Miss Lakeland makes children’s literacy a passion

LAKELAND — Pre-kindergarteners at God Little Helpers Childcare Center on East Memorial Boulevard got to meet a real-life queen on Wednesday.

Miss Lakeland 2022 Lindsey Franxman, 25, donned her tiara and sash as she walked into daycare to read to nearly a dozen students ‘I can be anything! Don’t tell me I can’t” by Diane Dillon. The book is a Caldecott Prize winner that focuses on empowerment, overcoming obstacles and ignoring that little voice in your head that says you can’t.

“What is very important to me is reading – reading and writing – because I think it will help you in the future,” the beauty pageant queen told them before opening the book and start telling them the story. “No matter what you decide to do in the future, reading will be very, very important.”

Franxman, who was crowned Miss Lakeland in January as part of the Miss America organization, has made child literacy her platform. She started a podcast called “Her Story,” which aims to inspire and empower girls by telling the stories of female role models, and has partnered with the Polk County Early Learning Coalition, which promotes early childhood literacy. early childhood and helps entrepreneurs open and run child care centres.

“What I learned after, you know, over a year of lockdowns – with many children unable to attend school regularly – I learned the insidious ways in which illiteracy is perpetuated in many many communities, including mine in Central Florida,” says Franxman. The statistics are sobering. Two-thirds of children in low-income households have no access to books, and 90% of children in juvenile detention centers are functionally illiterate. And what’s more, at 6 years old, girls already consider themselves naturally less talented than boys.

In addition to spending time reading in class, Lindsey Franxman started a podcast called "His history," which aims to inspire and empower girls by telling the stories of female role models

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ELC officials said in Polk County, an estimated 24% of adults are operating at the lowest literacy level, 3 percentage points higher than the national level of 21%, according to the National Center. education statistics.

“A childhood illness that nearly blinded me taught me to cherish my love of reading, writing and storytelling as the engine of my dreams,” said Franxman, who suffered from optic neuritis in his childhood. “But I’ve learned that too often lack of access to books hinders the development of reading skills in early childhood, effectively blocking children from the stories and skills that could ignite their future. By providing interesting stories and inspiring to children, they have fun and are more motivated to improve their literacy skills.In my book, inspiration coupled with confident communication skills equates to empowerment.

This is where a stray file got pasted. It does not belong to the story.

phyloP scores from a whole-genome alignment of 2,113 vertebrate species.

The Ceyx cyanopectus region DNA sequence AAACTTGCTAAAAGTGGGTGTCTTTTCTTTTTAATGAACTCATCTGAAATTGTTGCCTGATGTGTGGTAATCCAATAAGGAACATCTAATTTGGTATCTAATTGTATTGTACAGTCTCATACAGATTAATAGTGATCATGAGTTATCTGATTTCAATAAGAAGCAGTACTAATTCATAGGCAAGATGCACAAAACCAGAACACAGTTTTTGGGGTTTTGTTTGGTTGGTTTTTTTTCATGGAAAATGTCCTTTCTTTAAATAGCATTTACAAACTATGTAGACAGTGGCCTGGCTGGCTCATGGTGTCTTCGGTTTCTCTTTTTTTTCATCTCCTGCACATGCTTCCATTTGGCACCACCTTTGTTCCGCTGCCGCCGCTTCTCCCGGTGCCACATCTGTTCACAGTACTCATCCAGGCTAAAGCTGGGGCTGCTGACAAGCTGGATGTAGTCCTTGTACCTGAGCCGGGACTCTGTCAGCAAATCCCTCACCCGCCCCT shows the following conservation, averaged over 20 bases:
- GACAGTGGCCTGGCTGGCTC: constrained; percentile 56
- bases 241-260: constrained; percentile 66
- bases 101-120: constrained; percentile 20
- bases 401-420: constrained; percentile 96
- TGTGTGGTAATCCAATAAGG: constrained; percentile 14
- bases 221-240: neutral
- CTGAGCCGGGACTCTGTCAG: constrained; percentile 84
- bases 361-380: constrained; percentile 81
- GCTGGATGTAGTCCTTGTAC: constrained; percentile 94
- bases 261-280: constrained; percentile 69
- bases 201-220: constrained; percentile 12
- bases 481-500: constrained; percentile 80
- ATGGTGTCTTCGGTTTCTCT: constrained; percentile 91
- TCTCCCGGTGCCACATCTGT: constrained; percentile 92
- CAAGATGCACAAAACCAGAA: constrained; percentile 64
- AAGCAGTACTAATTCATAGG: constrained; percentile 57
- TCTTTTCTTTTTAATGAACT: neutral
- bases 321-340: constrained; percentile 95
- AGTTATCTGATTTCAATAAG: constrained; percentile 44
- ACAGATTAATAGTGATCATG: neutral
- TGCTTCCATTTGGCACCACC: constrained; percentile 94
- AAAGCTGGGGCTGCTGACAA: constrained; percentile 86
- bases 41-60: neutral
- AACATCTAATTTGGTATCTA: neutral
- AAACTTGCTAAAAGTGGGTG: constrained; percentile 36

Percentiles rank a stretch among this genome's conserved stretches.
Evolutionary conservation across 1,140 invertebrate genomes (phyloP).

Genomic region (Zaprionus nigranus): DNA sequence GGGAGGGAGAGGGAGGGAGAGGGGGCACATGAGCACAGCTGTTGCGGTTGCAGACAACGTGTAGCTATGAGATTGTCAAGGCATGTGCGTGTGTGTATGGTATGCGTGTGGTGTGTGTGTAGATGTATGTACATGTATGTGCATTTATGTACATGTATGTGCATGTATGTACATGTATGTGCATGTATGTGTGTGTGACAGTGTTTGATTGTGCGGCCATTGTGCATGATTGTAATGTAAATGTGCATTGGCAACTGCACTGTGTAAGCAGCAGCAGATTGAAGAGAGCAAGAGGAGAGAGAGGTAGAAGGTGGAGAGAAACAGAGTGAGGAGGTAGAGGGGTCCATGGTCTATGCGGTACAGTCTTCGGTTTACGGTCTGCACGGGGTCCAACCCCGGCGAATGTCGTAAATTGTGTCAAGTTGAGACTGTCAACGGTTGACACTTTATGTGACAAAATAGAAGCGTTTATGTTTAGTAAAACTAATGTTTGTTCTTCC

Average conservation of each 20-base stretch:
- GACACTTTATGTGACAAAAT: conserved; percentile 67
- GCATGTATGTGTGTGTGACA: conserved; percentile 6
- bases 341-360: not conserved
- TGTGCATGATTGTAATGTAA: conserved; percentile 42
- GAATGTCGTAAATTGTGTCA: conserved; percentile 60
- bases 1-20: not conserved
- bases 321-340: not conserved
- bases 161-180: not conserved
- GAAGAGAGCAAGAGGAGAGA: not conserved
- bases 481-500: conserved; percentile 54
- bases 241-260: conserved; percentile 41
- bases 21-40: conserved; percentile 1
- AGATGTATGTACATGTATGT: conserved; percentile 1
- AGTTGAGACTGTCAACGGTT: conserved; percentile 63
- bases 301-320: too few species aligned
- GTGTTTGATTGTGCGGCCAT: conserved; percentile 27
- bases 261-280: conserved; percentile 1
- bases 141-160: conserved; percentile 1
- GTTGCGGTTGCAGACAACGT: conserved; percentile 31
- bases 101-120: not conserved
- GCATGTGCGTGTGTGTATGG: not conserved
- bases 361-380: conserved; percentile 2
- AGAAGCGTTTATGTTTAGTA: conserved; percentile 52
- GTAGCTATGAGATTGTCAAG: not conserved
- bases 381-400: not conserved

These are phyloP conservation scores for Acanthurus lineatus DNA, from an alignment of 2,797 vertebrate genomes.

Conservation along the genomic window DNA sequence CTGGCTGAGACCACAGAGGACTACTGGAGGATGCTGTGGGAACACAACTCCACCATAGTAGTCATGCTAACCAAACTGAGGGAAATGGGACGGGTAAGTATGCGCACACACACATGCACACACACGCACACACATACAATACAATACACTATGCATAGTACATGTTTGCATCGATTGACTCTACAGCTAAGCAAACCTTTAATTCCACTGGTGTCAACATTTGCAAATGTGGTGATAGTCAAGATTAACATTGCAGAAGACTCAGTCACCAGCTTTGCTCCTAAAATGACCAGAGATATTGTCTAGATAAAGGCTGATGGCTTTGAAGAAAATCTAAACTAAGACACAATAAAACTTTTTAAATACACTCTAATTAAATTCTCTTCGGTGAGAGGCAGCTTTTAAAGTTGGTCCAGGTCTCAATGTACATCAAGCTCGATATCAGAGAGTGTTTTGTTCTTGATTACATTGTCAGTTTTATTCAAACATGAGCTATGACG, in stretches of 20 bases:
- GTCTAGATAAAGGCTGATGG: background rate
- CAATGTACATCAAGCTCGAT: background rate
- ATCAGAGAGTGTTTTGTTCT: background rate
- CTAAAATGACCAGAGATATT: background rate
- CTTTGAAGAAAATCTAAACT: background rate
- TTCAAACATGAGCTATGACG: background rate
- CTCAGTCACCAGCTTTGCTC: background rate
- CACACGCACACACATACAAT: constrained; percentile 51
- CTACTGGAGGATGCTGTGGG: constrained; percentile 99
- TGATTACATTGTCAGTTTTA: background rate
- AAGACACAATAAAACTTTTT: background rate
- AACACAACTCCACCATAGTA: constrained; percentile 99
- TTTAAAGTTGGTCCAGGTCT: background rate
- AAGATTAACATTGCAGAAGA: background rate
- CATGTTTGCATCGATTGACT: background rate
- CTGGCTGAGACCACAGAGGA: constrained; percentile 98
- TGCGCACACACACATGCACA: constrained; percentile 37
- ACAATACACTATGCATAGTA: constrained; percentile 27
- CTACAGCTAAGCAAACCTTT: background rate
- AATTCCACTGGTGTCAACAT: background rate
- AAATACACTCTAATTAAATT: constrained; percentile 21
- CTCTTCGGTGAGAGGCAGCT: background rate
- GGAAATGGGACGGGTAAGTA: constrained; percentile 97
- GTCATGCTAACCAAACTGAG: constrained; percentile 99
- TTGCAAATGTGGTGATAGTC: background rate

As part of “Her Story”, Franxman visits daycares and reads with children. For those who show the most interest and participation, she gives them a book of their own.

She had previously worked with middle school students who were interested in acting, but realized that getting kids on the right track before they even started school is critical to their future success.

K'Harri Edward asks Miss Lakeland Lindsey Franxman a question during her visit to God Little Helpers Daycare in Lakeland.

“A lot of times they’re so behind that it’s so hard to catch up with them where they need to be, in terms of literacy,” she said. “Literacy promotes confidence, critical thinking and leadership skills. These are things that are essential no matter what children decide to do one day.

When not in daycare, Franxman is at her day job as a communications and public relations specialist at the Walt Disney World resort in Port Orleans. She likes to say she knows Princess Tiana from the movie “The Princess and the Frog.” Franxman grew up in Northern Kentucky and wasn’t interested in pageants until she was in college.

Miss Lakeland is the fifth pageant title Franxman has held. She spent two years during the pandemic as Miss Orlando, using the scholarship money to earn a master’s degree in communications from the University of Florida.

Early Learning Coalition CEO Marc Hutek is pleased to partner with Franxman.

“I think it’s great that Ms. Franxman has the opportunity to use her position as Miss Lakeland to further her platform on literacy,” Hutek said. “There are very few issues that impact a community like literacy. It’s definitely a win for Lakeland because they promote it and the ELC appreciates the message they bring.

Tianna Colston and Tailor Aker sing a song to Miss Lakeland Lindsey Franxman at the God Little Helpers Childcare Center.

As she finished reading the book, which is about everything kids dream of being, Franxman walked around the room asking the kids about their dreams. There were future firefighters, police officers, a ballerina, a baby doctor and – of course – Spiderman.

Franxman’s next big dream is to win the Miss Florida title in June at the RP Funding Center. After that, it’s the Miss America pageant in the winter.

Ledger Reporter Kimberly C. Moore can be reached at [email protected] or 863-802-7514. Follow her on Twitter at @KMooreTheLedger.